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benefits to the construction industry as well, and BFL is no exception. Employees on job sites are no longer hampered by the infrastructure limitations of temporary office trailers. They can relay data, messages and images through smart phones and I-pads using a cloud-based app. Communication between field and office personnel will be enhanced further once Project Team Collaboration is up and running. BFL President David Larson also brings a technology background to the table for the company. Larson completed a bachelor’s degree in construction management at Brigham Young University in 2001, and technology was an integral part of his training. Today, when Larson has questions about emerging construction technologies, he consults with Brian Capt, a professor of building information modeling at Larson’s alma mater. Capt spent 20 years as a design-build general contractor before he began teaching at BYU. He said building information modeling – BIM – hit the construction

industry about a decade ago along with the use of virtual reality. “It helps get things up quicker,” Capt said. “You can create everything with virtual reality. A lot of contractors use it in construction. They get the design from the architect and then build everything in-house.” Construction management majors are in high demand, according to Capt. At BYU they take classes in science, engineering and business. They study cost feasibility and the use of processes. He said that 100 percent of the department’s students in the past 15 years have found jobs in the industry after graduation, and they’re starting at $50,000$60,000 per year. “They’re taking positions as project managers, building information modelers, construction schedulers, estimators and other management jobs,” Capt said. A number of them start their own companies. And some of Capt’s BYU students have gone to work for BFL. The future of building information modeling, Capt said, is Oculus, a virtual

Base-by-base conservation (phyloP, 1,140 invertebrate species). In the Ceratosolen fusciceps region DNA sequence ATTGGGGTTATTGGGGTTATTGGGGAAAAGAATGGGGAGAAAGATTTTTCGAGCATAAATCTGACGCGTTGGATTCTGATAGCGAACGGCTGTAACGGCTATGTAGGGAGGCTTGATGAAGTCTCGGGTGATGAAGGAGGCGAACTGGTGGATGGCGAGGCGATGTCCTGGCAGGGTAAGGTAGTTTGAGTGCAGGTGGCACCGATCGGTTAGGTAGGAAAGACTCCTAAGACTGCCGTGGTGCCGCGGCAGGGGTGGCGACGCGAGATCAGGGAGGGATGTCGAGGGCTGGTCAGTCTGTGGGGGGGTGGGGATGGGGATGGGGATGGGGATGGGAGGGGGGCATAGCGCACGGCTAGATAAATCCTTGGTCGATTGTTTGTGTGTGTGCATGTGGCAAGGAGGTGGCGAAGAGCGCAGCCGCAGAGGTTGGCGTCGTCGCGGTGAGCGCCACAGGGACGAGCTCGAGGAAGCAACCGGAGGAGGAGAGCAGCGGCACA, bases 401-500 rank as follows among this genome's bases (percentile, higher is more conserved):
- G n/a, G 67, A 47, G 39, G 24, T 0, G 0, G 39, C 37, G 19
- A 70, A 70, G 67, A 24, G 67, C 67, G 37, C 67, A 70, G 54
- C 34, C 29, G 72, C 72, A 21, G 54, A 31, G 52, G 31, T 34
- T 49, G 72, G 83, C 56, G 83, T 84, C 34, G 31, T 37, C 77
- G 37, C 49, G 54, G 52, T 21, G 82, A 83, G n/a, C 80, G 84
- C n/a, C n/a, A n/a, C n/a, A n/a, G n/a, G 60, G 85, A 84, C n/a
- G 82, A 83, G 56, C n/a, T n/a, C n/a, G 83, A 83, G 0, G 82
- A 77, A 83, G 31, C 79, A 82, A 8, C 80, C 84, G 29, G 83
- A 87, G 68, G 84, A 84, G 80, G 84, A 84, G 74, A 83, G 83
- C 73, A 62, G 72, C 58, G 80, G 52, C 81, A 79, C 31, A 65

reality headset for use in all phases of construction design and management. “You put on the goggles and can select materials for the job,” he said. “You can walk through the entire project from the parking structure on. It’s good for intricate designs like hospitals because you can see how the equipment will fit in. We teach this to our students.” Another emerging technology in the construction industry is artificial intelligence, or AI, Capt said. “AI is used to make different models in designing projects. You tell it you want this number of units in each part of a project loaded into the system. Ask it to come up with 1,000 different requirements, and you can get 1,000 in 10 minutes. It takes six months off a construction project. It’s science fiction.” JV Driver has integrated BIM and other technologies in certain projects and will introduce their applications to BFL, the next big step in moving the company to the next level of construction management technology.


Summer 2018


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